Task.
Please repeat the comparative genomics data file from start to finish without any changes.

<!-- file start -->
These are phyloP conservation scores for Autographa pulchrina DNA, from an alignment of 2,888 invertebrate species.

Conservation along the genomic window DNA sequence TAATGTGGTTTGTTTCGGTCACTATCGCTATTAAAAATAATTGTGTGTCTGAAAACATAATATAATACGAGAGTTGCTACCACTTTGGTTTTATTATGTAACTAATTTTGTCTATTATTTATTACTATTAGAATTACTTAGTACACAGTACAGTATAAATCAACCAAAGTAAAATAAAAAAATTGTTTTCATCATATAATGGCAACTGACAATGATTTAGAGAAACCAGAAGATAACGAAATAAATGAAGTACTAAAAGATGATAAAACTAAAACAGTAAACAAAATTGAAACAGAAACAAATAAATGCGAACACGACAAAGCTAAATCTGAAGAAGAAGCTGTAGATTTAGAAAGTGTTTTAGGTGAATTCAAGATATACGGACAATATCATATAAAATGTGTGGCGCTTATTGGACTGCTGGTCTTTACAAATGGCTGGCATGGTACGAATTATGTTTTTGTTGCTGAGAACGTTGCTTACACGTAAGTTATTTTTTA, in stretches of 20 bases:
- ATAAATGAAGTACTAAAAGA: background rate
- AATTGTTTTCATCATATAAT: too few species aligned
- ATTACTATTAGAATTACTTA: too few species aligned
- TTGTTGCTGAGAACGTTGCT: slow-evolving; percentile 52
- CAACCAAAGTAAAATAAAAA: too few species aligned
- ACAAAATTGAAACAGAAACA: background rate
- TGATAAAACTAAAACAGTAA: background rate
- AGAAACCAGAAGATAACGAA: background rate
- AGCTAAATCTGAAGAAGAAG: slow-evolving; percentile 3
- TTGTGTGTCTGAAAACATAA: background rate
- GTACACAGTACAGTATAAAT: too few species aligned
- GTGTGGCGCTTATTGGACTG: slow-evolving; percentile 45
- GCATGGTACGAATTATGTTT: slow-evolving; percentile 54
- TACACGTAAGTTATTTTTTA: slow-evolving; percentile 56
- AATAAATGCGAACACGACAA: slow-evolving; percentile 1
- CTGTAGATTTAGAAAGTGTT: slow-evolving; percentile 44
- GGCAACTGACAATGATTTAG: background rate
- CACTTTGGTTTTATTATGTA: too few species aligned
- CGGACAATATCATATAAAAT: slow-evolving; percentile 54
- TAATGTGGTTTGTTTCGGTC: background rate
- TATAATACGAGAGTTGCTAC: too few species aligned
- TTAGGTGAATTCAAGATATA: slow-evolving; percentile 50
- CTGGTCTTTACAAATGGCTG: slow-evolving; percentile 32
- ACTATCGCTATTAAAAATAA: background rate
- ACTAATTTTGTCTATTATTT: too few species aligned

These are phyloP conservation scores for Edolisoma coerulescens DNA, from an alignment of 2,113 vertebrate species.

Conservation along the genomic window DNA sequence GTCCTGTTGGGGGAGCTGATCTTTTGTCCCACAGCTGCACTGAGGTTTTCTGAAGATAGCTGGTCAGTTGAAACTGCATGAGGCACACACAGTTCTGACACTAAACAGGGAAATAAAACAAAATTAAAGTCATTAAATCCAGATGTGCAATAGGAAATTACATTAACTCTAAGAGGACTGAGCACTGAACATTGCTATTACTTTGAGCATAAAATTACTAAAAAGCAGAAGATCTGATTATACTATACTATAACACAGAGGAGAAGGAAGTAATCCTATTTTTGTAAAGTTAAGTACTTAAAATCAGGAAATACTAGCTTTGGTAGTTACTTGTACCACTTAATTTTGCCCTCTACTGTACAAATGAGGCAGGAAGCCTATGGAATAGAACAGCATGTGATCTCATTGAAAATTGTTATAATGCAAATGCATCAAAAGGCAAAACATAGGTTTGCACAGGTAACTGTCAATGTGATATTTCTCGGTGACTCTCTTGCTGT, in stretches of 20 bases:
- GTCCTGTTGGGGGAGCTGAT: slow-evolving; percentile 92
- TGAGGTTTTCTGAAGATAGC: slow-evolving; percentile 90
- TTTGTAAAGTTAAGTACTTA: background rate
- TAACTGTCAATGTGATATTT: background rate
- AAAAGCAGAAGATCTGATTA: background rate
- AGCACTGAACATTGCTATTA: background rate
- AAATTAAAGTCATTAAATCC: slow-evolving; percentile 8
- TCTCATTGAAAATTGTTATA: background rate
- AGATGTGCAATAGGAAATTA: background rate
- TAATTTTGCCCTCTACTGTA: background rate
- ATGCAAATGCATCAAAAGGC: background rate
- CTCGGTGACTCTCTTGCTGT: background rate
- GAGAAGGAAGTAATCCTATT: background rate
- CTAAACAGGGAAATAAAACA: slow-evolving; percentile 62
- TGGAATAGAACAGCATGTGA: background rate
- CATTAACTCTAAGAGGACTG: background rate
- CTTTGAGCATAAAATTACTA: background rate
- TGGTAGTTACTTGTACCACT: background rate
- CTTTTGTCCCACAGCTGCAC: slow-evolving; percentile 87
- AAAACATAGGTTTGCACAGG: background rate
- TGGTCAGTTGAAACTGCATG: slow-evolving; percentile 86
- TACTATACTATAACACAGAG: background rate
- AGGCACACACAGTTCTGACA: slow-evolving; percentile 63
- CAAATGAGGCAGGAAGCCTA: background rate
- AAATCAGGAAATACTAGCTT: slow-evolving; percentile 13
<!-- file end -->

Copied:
These are phyloP conservation scores for Autographa pulchrina DNA, from an alignment of 2,888 invertebrate species.

Conservation along the genomic window DNA sequence TAATGTGGTTTGTTTCGGTCACTATCGCTATTAAAAATAATTGTGTGTCTGAAAACATAATATAATACGAGAGTTGCTACCACTTTGGTTTTATTATGTAACTAATTTTGTCTATTATTTATTACTATTAGAATTACTTAGTACACAGTACAGTATAAATCAACCAAAGTAAAATAAAAAAATTGTTTTCATCATATAATGGCAACTGACAATGATTTAGAGAAACCAGAAGATAACGAAATAAATGAAGTACTAAAAGATGATAAAACTAAAACAGTAAACAAAATTGAAACAGAAACAAATAAATGCGAACACGACAAAGCTAAATCTGAAGAAGAAGCTGTAGATTTAGAAAGTGTTTTAGGTGAATTCAAGATATACGGACAATATCATATAAAATGTGTGGCGCTTATTGGACTGCTGGTCTTTACAAATGGCTGGCATGGTACGAATTATGTTTTTGTTGCTGAGAACGTTGCTTACACGTAAGTTATTTTTTA, in stretches of 20 bases:
- ATAAATGAAGTACTAAAAGA: background rate
- AATTGTTTTCATCATATAAT: too few species aligned
- ATTACTATTAGAATTACTTA: too few species aligned
- TTGTTGCTGAGAACGTTGCT: slow-evolving; percentile 52
- CAACCAAAGTAAAATAAAAA: too few species aligned
- ACAAAATTGAAACAGAAACA: background rate
- TGATAAAACTAAAACAGTAA: background rate
- AGAAACCAGAAGATAACGAA: background rate
- AGCTAAATCTGAAGAAGAAG: slow-evolving; percentile 3
- TTGTGTGTCTGAAAACATAA: background rate
- GTACACAGTACAGTATAAAT: too few species aligned
- GTGTGGCGCTTATTGGACTG: slow-evolving; percentile 45
- GCATGGTACGAATTATGTTT: slow-evolving; percentile 54
- TACACGTAAGTTATTTTTTA: slow-evolving; percentile 56
- AATAAATGCGAACACGACAA: slow-evolving; percentile 1
- CTGTAGATTTAGAAAGTGTT: slow-evolving; percentile 44
- GGCAACTGACAATGATTTAG: background rate
- CACTTTGGTTTTATTATGTA: too few species aligned
- CGGACAATATCATATAAAAT: slow-evolving; percentile 54
- TAATGTGGTTTGTTTCGGTC: background rate
- TATAATACGAGAGTTGCTAC: too few species aligned
- TTAGGTGAATTCAAGATATA: slow-evolving; percentile 50
- CTGGTCTTTACAAATGGCTG: slow-evolving; percentile 32
- ACTATCGCTATTAAAAATAA: background rate
- ACTAATTTTGTCTATTATTT: too few species aligned

These are phyloP conservation scores for Edolisoma coerulescens DNA, from an alignment of 2,113 vertebrate species.

Conservation along the genomic window DNA sequence GTCCTGTTGGGGGAGCTGATCTTTTGTCCCACAGCTGCACTGAGGTTTTCTGAAGATAGCTGGTCAGTTGAAACTGCATGAGGCACACACAGTTCTGACACTAAACAGGGAAATAAAACAAAATTAAAGTCATTAAATCCAGATGTGCAATAGGAAATTACATTAACTCTAAGAGGACTGAGCACTGAACATTGCTATTACTTTGAGCATAAAATTACTAAAAAGCAGAAGATCTGATTATACTATACTATAACACAGAGGAGAAGGAAGTAATCCTATTTTTGTAAAGTTAAGTACTTAAAATCAGGAAATACTAGCTTTGGTAGTTACTTGTACCACTTAATTTTGCCCTCTACTGTACAAATGAGGCAGGAAGCCTATGGAATAGAACAGCATGTGATCTCATTGAAAATTGTTATAATGCAAATGCATCAAAAGGCAAAACATAGGTTTGCACAGGTAACTGTCAATGTGATATTTCTCGGTGACTCTCTTGCTGT, in stretches of 20 bases:
- GTCCTGTTGGGGGAGCTGAT: slow-evolving; percentile 92
- TGAGGTTTTCTGAAGATAGC: slow-evolving; percentile 90
- TTTGTAAAGTTAAGTACTTA: background rate
- TAACTGTCAATGTGATATTT: background rate
- AAAAGCAGAAGATCTGATTA: background rate
- AGCACTGAACATTGCTATTA: background rate
- AAATTAAAGTCATTAAATCC: slow-evolving; percentile 8
- TCTCATTGAAAATTGTTATA: background rate
- AGATGTGCAATAGGAAATTA: background rate
- TAATTTTGCCCTCTACTGTA: background rate
- ATGCAAATGCATCAAAAGGC: background rate
- CTCGGTGACTCTCTTGCTGT: background rate
- GAGAAGGAAGTAATCCTATT: background rate
- CTAAACAGGGAAATAAAACA: slow-evolving; percentile 62
- TGGAATAGAACAGCATGTGA: background rate
- CATTAACTCTAAGAGGACTG: background rate
- CTTTGAGCATAAAATTACTA: background rate
- TGGTAGTTACTTGTACCACT: background rate
- CTTTTGTCCCACAGCTGCAC: slow-evolving; percentile 87
- AAAACATAGGTTTGCACAGG: background rate
- TGGTCAGTTGAAACTGCATG: slow-evolving; percentile 86
- TACTATACTATAACACAGAG: background rate
- AGGCACACACAGTTCTGACA: slow-evolving; percentile 63
- CAAATGAGGCAGGAAGCCTA: background rate
- AAATCAGGAAATACTAGCTT: slow-evolving; percentile 13